Class Year


Document Type

Student Research Paper

Date of Creation

Spring 2020

Department 1

Political Science


Why have many researchers historically relied on combined measures and explanations for the scholarship on ethnic polarization and ethnic fractionalization? In this article, I argue for the adoption of a new research mechanism that differentiates between both variables in order to test them independently vis à vis their relationships to civil war severity. The presence of a more ethnically polarized state seems to make it more difficult for the opposition groups to coordinate and to mount an effective attack/opposition against the government, thus limiting overall casualties. This also increases the difficultly for the government forces to identify the group(s) that constitute the primary rebellious forces and to attack them. I find empirical support for my expectations: when analyzing ethnic polarization with a measurement independent from ethnic fractionalization, it presents an increasingly statistically significant relationship to civil war severity. I utilize Lacina’s (2006) primary dataset to test the effect that ethnic polarization has on civil war severity, and find that there is a weakly significant and negative relationship between the two variables. My findings suggest the increased importance of popularizing separate future mechanisms in order to better define and measure ethnic polarization and ethnic fractionalization.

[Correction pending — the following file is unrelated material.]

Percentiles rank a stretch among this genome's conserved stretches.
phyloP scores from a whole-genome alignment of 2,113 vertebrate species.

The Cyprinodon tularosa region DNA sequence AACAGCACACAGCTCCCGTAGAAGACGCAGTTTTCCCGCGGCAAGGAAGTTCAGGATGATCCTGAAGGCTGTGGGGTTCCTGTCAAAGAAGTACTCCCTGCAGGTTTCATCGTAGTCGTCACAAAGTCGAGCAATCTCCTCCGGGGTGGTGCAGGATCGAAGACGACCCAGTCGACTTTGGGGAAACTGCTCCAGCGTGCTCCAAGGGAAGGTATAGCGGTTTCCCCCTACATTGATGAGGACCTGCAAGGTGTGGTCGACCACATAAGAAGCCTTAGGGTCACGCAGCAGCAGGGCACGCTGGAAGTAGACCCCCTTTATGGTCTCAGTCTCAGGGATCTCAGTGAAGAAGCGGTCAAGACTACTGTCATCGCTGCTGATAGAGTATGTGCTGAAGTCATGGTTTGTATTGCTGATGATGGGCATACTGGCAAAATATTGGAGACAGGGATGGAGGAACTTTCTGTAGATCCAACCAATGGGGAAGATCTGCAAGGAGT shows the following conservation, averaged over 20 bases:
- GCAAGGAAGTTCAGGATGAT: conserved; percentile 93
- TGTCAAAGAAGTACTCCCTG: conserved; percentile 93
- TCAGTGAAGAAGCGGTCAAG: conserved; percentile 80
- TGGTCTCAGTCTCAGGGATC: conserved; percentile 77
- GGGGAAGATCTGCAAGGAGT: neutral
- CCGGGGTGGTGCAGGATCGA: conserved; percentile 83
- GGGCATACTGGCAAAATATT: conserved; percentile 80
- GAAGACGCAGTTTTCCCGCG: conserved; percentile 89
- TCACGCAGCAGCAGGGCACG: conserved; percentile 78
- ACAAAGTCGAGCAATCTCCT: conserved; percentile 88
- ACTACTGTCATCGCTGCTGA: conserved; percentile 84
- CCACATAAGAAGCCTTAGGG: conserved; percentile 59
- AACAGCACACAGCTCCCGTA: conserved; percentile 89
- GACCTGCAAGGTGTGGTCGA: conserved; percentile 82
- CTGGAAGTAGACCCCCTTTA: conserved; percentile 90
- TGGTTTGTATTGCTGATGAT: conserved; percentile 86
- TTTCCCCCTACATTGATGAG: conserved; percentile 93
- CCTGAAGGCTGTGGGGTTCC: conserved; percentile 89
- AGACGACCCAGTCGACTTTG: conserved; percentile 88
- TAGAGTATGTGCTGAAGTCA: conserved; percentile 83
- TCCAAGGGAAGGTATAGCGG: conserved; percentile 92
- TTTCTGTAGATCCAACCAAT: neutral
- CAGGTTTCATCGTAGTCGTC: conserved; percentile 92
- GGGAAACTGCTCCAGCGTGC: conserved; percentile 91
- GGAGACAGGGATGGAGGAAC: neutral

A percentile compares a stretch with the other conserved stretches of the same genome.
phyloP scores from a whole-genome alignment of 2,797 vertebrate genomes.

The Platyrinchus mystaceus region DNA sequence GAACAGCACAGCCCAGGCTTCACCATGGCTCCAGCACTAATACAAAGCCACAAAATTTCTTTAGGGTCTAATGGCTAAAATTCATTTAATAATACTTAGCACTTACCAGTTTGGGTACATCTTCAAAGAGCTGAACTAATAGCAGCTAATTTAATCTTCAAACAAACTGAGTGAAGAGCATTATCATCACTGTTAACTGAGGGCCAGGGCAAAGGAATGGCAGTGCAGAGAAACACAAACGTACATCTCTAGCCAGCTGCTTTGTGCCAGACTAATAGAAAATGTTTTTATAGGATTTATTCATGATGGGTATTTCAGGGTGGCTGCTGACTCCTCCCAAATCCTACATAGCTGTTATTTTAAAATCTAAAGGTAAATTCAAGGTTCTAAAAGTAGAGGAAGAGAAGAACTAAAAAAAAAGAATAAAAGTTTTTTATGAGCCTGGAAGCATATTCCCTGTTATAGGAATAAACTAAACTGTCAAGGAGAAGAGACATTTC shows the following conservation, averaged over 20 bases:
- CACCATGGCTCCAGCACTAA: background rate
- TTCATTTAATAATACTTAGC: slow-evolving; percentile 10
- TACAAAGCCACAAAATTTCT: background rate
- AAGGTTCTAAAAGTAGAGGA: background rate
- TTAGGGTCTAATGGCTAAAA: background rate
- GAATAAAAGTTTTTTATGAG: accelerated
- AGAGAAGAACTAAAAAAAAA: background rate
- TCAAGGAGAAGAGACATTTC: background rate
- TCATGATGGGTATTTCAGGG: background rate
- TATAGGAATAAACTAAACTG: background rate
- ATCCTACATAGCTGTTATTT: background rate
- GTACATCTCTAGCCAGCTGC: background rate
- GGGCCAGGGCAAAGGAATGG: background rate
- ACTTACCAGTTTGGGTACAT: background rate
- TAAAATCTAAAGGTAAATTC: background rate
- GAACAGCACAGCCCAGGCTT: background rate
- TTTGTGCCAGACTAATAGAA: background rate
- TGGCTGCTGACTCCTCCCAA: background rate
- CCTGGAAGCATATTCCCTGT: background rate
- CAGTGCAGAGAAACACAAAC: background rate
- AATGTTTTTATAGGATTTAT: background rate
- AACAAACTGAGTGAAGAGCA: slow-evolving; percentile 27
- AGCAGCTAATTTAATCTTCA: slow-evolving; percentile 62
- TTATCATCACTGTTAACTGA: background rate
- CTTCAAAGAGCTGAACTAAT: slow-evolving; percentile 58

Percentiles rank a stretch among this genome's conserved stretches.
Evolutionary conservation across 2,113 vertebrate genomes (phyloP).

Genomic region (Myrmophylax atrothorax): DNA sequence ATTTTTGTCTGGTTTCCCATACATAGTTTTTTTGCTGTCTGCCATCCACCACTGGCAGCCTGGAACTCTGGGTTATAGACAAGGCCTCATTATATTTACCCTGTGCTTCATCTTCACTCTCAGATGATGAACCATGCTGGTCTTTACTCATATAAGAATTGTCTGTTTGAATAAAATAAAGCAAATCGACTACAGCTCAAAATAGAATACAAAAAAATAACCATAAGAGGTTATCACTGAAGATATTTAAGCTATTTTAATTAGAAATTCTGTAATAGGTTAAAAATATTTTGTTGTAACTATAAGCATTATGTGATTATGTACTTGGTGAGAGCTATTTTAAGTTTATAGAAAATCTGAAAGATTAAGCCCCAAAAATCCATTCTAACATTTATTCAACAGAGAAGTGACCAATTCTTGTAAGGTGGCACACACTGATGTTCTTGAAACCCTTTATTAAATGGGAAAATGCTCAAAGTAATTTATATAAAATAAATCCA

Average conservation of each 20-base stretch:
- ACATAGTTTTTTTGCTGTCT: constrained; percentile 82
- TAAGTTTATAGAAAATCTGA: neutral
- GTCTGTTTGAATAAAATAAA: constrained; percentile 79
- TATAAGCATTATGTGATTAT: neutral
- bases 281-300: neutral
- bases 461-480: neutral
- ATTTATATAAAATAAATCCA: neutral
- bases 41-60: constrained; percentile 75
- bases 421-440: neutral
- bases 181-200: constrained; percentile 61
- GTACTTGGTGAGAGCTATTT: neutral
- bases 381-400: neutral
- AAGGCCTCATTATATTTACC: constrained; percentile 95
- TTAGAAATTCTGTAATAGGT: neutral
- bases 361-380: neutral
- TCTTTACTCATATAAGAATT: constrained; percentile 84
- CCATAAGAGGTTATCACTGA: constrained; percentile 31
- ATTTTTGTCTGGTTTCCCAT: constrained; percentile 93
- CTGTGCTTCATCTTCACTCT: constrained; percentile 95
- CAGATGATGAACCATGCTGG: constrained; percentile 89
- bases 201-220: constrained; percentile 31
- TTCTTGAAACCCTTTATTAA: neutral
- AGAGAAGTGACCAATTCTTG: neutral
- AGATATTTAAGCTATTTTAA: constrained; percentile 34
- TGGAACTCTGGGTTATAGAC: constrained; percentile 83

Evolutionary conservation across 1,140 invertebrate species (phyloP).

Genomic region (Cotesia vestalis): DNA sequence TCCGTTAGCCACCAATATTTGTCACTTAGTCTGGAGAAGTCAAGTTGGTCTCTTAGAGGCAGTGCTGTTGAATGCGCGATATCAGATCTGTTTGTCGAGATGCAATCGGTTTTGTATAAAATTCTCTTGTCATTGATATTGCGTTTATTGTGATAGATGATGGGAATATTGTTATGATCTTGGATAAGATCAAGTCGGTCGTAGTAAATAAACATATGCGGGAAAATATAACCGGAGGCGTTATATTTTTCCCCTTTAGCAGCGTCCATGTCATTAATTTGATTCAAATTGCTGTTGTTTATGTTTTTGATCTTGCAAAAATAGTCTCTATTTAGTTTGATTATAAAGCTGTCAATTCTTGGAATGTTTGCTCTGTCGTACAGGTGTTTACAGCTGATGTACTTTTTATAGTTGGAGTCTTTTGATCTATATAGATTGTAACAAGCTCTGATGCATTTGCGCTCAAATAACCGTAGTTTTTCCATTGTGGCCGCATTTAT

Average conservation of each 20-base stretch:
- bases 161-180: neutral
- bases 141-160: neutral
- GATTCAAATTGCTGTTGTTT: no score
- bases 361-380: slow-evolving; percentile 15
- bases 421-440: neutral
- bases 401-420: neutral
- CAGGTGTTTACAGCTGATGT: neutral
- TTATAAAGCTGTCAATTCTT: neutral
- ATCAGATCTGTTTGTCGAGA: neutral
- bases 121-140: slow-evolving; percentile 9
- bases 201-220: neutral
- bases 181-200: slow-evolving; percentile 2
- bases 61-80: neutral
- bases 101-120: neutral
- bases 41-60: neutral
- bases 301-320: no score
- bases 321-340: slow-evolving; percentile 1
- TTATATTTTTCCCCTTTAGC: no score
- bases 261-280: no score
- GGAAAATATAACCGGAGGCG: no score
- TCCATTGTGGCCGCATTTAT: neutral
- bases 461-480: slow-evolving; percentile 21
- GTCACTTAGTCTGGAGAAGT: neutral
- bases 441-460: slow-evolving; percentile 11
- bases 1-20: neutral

Written for POL 351: The Political Economy of Armed Conflict.

Creative Commons License

Creative Commons Attribution-Noncommercial 4.0 License
This work is licensed under a Creative Commons Attribution-Noncommercial-Share Alike 4.0 License.